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Plan Your Career
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What Motivates You?

Think about a time when you were motivated to do something because it felt good, (inner motivator) or someone said you should, or someone else was doing it (outer motivators).

How did it work out? How did it feel?

Consider what might be motivating the career choices of the students in these videos:

Career Inspirations: Popular Music (2:16)

Adam and Connor enjoy music and want to turn it into a career. Watch as they learn about the related occupations and education that will allow them to do that.

Career Inspirations: Cooking (2:34)

Yasmin enjoys cooking and baking. Watch her explore related educational and career options related to food, including apprenticeship as a cook or baker.

High School Students With a Dream: Becoming a Journalist (6:37)

Kyrsty dreams of being a journalist. At first, her family was concerned that her disability might get in the way. But, as she planned her transition from high school and talked about her disability, it became clear that adaptive technology at school and work could help make her dream a reality.,  

High School Students with a Dream: Helping Kids With Disabilities (6:32)

As a student with a disability, Vicky has learned how to be a strong advocate for herself. As she and her family plan her transition from high school, she's exploring how she can help others, perhaps as a psychologist or social worker.

Exploring Career Paths: Sports (2:55)

Tim is interested in a career in sports. Watch as his passion for soccer leads him to explore career options across a wide range of different sports.

Exploring Career Paths: Combining Arts and Sciences (3:30)

Lindsay is interested in pursuing a career that combines both arts and science. She's leaning toward anaplastology, a type of specialized medicine. Watch as she uses techniques like volunteering and job shadowing to explore her unique combination of interests.

Post-Secondary Success Stories: Diploma in Disability Studies (2:59)

Mark is leveraging his own life experience to pursue a diploma in disability studies. Learn about his experiences in residence and the work he completed overseas for his international practicum.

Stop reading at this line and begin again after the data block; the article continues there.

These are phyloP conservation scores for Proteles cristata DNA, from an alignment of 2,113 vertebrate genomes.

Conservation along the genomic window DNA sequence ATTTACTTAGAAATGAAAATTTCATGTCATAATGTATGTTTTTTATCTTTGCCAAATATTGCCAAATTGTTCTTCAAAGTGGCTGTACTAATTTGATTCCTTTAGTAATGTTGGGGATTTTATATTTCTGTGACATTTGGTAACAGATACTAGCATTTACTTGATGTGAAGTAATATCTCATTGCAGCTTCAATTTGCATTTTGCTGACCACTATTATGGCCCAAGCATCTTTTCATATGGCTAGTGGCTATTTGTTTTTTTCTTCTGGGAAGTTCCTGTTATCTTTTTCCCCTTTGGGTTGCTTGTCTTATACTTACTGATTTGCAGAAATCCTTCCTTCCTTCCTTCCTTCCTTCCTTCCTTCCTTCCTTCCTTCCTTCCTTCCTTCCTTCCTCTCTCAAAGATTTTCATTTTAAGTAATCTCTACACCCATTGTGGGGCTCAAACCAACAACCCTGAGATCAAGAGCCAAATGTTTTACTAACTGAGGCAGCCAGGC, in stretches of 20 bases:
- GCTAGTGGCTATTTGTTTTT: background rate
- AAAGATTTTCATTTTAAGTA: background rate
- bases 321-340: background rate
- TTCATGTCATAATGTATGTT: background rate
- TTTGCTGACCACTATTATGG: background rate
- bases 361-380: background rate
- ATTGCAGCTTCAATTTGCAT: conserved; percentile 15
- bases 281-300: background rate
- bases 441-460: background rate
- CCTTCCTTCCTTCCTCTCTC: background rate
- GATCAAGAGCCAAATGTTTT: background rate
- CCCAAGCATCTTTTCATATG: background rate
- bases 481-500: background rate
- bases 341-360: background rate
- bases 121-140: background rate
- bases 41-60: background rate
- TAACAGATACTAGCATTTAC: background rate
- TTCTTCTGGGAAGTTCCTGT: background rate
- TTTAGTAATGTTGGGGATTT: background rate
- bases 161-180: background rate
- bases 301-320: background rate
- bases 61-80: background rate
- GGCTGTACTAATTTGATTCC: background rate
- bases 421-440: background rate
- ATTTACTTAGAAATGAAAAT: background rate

Post-Secondary Success Stories: Graduate Student and Community Advocate (2:25)

Kim is a graduate student with a learning disability. With the help of assistive technology and access to post-secondary funding, she's becoming a strong advocate for her community.

Distinguish between inner and outer motivators 

When you’re hungry, you’re motivated to eat. When you feel good about something you’ve done, you’re motivated to do it again. These are inner motivators.

When you’re hungry or you’re feeling good about something you’ve done, what other people think about your decision may not influence you very much. You are born highly motivated to eat. You learn to be motivated by feeling good about something you’ve done.

None of us are born wanting to make a lot of money. Or to become a rock star. Or to save the planet. Money, applause, and saving the planet are outer motivators.

You may learn to place a high value on these things. Or you may not.

Take a close look at your inner motivators when making decisions about your future.

Inner motivators:  

  • Tend to last
  • Move you to make music even when there’s no applause
  • Move you to make planet-friendly choices even when no one else does
  • Can fade away when replaced by outer motivators. For example, you can create a successful environmentally friendly business, then find yourself compromising your standards to maintain your profit margin.

Outer motivators

Outer motivators can take away your control over your choices. For example, you can boost your music career by signing with a major label but then lose control over your creative choices because you must meet the label’s demands.

What’s motivating you today?

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